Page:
5. Structure budgets and contracts to support delivery
  6. Assign one leader and hold that person accountable
  7. Bring in experienced teams
  8. Choose a modern technology stack
  9. Deploy in a flexible hosting environment
  10. Automate testing and deployments
  11. Manage security and privacy through reusable processes
  12. Use data to drive decisions
  13. Default to open


Opower Product Design Principles

  1. Design for how people actually behave
  2. Assume people don’t care
  3. Always lead to action
  4. Aim for lasting relationships, not one-night stands
  5. Build for everyone… who receives a utility bill

Indie Web Camp

Key Principles

  • Own your data.
  • Use visible data for humans first, machines second.
  • Build tools for yourself, not for all of your friends.
  • Eat your own dogfood.
  • Document your stuff.
  • Open source your stuff!
  • UX and design is more important than protocols.
  • Build platform agnostic platforms.
  • Build for the long web.
  • Have fun.

British Airways

Digital design principles

Our 8 design principles outline our approach to design for digital channels — they are the foundation of our UI and UX output. Using them will help with decision making and can be used to measure the success of a design.

  • Design for customers
  • Design with knowledge
  • Focus on the task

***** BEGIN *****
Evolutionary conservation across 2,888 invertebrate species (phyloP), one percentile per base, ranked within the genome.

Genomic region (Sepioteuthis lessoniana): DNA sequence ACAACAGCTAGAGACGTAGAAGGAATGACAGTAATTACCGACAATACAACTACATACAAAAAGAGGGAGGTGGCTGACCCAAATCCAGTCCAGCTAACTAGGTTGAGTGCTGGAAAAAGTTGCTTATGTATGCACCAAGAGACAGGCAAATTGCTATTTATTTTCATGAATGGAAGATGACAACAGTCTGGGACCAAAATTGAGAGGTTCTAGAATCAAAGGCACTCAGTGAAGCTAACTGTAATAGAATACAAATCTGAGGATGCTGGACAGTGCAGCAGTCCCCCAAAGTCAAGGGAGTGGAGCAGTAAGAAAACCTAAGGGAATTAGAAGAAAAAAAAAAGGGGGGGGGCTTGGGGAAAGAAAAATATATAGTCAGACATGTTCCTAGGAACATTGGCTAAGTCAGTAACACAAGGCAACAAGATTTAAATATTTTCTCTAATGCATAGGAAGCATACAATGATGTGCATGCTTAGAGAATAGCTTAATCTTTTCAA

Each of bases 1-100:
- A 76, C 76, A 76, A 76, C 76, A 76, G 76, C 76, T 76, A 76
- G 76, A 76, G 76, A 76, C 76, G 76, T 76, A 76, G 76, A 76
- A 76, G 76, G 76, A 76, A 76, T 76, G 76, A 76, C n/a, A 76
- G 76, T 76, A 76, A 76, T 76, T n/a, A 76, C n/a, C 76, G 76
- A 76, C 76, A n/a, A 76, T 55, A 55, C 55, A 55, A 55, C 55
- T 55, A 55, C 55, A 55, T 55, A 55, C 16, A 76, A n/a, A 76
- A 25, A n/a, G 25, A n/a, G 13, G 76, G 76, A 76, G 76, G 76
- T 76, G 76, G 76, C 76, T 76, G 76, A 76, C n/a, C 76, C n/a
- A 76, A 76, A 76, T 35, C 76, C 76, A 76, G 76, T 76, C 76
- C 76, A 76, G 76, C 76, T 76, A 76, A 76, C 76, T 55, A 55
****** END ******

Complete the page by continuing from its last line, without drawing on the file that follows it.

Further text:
• Make it clear & simple
  • Make use of conventions
  • Be consistent not prescriptive
  • Avoid errors
  • Create contrast


Design manual: Principles

Our digital design principles reflect how we think about design. They provide a way for us to look at the work we create and how we create it: building the right thing; building the thing right.


Pitch Engineering Principles

At Pitch, we believe that software development is inherently collaborative. After growing to more than 70 engineers around the world, we decided it was a good time to write down our principles to keep us aligned as we scale.

  • Unlocking the team over individual contribution
  • Group knowledge over individual expertise
  • Small incremental changes over perfection at first try
  • Growing the team over shipping code

Design Patterns for Mental Health

Browse principles

Principles are high-level values that run through the patterns and examples that sit underneath them.

  • Listen and respond People need to be genuinely listened and responded to.
  • Make it human Enable access to help from a real person where possible.
  • Give control People should be able (where they can) to make informed choices about the support they receive.
  • Be clear Mental health services need to be clear in how they are delivered, what they offer and when and how change will occur in order for people to make informed choices.
  • Adapt to changing needs Services need to be able to adapt in response to individuals’ requirements changing due to different situations arising.
  • Create a safe space People should feel they are able to safely engage in expressing themselves and receive support in a safe manner with appropriate guidance and rules to ensure theirs and others’ safety and privacy is maintained.
  • Be reliable and consistent Build reliability and consistency in your service delivery. This ensures the promise you make can be reliably delivered for people to use and retains a level of consistency in service continuity for users, particularly across multi-service provision.